|Fine-scale geomorphological mapping of sandbank environments for the prediction of macrobenthic occurrences, Belgian Part of the North Sea|Van Lancker, V.; Moerkerke, G.; Du Four, I.; Verfaillie, E.; Rabaut, M.; Degraer, S. (2012). Fine-scale geomorphological mapping of sandbank environments for the prediction of macrobenthic occurrences, Belgian Part of the North Sea, in: Harris, P. et al. (Ed.) Seafloor Geomorphology as Benthic Habitat: GeoHab Atlas of seafloor geomorphic features and benthic habitats. pp. 251-260. hdl.handle.net/10.1016/B978-0-12-385140-6.00014-1
In: Harris, P.; Baker, E.K. (Ed.) (2012). Seafloor Geomorphology as Benthic Habitat: GeoHab Atlas of seafloor geomorphic features and benthic habitats. Elsevier: Amsterdam. ISBN 978-0-12-385140-6. 936 pp., more
sandbank; subaqueous dunes; biogenic reefs; macrobenthos; ecosystem engineers; sidescan sonar; multibeam; fine scale; geomorphology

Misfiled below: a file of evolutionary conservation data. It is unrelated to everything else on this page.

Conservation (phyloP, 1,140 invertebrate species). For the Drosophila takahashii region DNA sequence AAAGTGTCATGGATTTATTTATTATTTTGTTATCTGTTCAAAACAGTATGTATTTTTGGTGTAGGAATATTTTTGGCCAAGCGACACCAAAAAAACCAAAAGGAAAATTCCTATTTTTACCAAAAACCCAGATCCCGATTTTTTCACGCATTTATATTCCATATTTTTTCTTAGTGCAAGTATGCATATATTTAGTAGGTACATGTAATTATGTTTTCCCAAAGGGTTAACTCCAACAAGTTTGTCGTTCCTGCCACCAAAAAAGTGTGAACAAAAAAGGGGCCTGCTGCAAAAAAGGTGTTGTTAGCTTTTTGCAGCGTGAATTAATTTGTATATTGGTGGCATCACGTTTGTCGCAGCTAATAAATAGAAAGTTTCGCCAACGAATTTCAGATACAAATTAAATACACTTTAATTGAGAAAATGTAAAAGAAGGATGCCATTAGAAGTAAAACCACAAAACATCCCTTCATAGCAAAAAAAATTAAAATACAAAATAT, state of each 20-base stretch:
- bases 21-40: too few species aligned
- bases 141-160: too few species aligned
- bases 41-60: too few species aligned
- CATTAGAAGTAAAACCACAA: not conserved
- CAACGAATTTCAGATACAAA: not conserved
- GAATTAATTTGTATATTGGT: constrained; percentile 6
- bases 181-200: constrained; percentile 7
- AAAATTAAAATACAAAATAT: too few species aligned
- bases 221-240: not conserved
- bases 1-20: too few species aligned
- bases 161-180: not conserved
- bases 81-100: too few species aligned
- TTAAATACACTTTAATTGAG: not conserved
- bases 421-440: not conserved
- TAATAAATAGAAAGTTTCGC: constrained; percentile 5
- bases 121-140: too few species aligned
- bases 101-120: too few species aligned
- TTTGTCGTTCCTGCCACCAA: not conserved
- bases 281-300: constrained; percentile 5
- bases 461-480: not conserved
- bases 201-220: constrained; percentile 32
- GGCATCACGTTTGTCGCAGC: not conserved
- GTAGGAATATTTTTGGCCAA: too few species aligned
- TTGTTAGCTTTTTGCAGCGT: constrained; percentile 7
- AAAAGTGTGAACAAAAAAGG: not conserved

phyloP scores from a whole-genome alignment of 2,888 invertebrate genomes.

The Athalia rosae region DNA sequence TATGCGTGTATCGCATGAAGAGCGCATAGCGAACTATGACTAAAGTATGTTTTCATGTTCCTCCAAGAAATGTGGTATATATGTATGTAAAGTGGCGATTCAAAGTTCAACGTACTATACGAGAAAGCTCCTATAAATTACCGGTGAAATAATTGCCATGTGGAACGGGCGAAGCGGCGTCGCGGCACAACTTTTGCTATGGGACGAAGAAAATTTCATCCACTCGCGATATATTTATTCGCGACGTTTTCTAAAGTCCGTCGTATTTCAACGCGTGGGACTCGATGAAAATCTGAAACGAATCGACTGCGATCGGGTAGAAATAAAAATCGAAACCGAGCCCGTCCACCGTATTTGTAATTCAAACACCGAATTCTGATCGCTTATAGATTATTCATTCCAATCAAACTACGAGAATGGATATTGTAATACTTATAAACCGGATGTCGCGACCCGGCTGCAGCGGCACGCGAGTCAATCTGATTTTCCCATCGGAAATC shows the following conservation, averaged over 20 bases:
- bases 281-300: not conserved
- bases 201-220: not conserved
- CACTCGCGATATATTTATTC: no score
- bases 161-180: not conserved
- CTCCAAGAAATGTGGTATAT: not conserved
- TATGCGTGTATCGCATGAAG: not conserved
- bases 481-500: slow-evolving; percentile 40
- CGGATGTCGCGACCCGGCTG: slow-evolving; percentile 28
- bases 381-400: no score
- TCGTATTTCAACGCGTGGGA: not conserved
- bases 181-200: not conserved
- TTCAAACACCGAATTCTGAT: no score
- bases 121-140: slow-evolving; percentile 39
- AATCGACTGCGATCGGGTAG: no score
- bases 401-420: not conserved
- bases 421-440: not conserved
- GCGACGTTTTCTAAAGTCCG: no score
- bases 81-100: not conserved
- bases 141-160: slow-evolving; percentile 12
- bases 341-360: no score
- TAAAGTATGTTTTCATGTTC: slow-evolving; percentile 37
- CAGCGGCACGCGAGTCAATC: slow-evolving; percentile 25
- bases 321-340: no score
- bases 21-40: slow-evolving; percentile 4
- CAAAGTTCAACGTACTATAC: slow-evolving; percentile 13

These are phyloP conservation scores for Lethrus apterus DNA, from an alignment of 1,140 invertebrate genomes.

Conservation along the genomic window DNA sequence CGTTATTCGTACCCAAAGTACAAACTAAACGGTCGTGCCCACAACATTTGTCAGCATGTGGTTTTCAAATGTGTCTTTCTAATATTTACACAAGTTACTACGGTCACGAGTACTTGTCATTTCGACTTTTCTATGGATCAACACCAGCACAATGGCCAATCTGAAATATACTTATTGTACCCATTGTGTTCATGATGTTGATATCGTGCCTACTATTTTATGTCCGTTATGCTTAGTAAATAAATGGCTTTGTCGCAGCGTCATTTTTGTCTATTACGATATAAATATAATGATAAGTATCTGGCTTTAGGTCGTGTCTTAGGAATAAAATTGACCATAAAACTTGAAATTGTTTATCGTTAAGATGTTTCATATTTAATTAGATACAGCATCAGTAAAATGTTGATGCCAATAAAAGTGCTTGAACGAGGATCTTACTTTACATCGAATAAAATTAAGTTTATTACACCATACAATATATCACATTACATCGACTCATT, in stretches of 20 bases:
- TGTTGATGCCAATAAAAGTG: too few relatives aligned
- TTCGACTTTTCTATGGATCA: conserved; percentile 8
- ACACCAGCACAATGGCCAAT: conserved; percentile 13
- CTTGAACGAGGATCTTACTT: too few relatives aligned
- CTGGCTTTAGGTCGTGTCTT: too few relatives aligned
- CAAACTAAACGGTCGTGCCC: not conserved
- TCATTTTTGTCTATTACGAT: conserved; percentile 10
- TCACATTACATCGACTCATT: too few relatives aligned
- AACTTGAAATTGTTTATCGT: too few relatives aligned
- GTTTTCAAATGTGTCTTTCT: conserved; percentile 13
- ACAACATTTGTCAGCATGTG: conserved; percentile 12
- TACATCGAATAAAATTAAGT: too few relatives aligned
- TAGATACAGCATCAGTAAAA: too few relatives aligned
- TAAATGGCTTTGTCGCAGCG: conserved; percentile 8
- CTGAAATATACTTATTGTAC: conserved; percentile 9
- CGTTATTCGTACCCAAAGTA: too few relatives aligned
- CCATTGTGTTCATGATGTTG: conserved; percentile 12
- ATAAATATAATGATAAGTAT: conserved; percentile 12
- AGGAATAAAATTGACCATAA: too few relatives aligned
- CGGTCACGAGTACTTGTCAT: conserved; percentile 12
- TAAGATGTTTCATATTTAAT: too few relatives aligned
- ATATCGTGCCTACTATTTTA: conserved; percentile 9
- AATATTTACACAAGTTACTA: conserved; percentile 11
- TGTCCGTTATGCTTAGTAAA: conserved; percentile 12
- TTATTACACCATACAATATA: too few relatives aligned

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Fine-scale geomorphological mapping is demonstrated to be able to predict macrobenthos occurrences within shallow sandbank areas of the Belgian part of the North Sea. The Belgian part of the North Sea (BPNS) is a siliciclastic macrotidal environment comprising several groups of sandbanks. The sandbanks represent a thin and patchy Holocene cover, which overlies Tertiary clayey sediments that outcrop locally in troughs. Sediment transport is mainly driven by tidal currents, though wind-induced currents and waves may have a direct effect on sediment resuspension and bedform morphology. Human activities are widespread and relate mainly to harbor infrastructure works, dredging and disposal of dredged material, marine aggregate extraction, and windmill farm construction. The statistical habitat suitability model predicts the occurrence of the four macrobenthic communities based only on median grain size and silt–clay content. On the scale of the BPNS, marine landscapes have been mapped and translated into macrobenthic community preferences. The emphasis is placed upon relationships between the macrobenthos and the fine-scale geomorphological and sediment nature, for which sonar imagery is needed. Ideally, seafloor classification techniques would allow automated discrimination of acoustic facies, but results did not depict the fine-scale variation, as seen from the imagery. Interpretation in terms of bedforms and sedimentary characteristics led to 15 acoustic facies, which were further related to macrobenthic community occurrences. Successful validation over the entire Belgian coastal zone promotes its use for classifying sandbank environments. Furthermore, it is demonstrates that sidescan sonar and multibeam technology can be used to directly map reefs of tube-building polychaetes. These ecosystem engineers are key species within hotspots of biodiversity among inter- and subtidal soft sediment environments of the North Sea.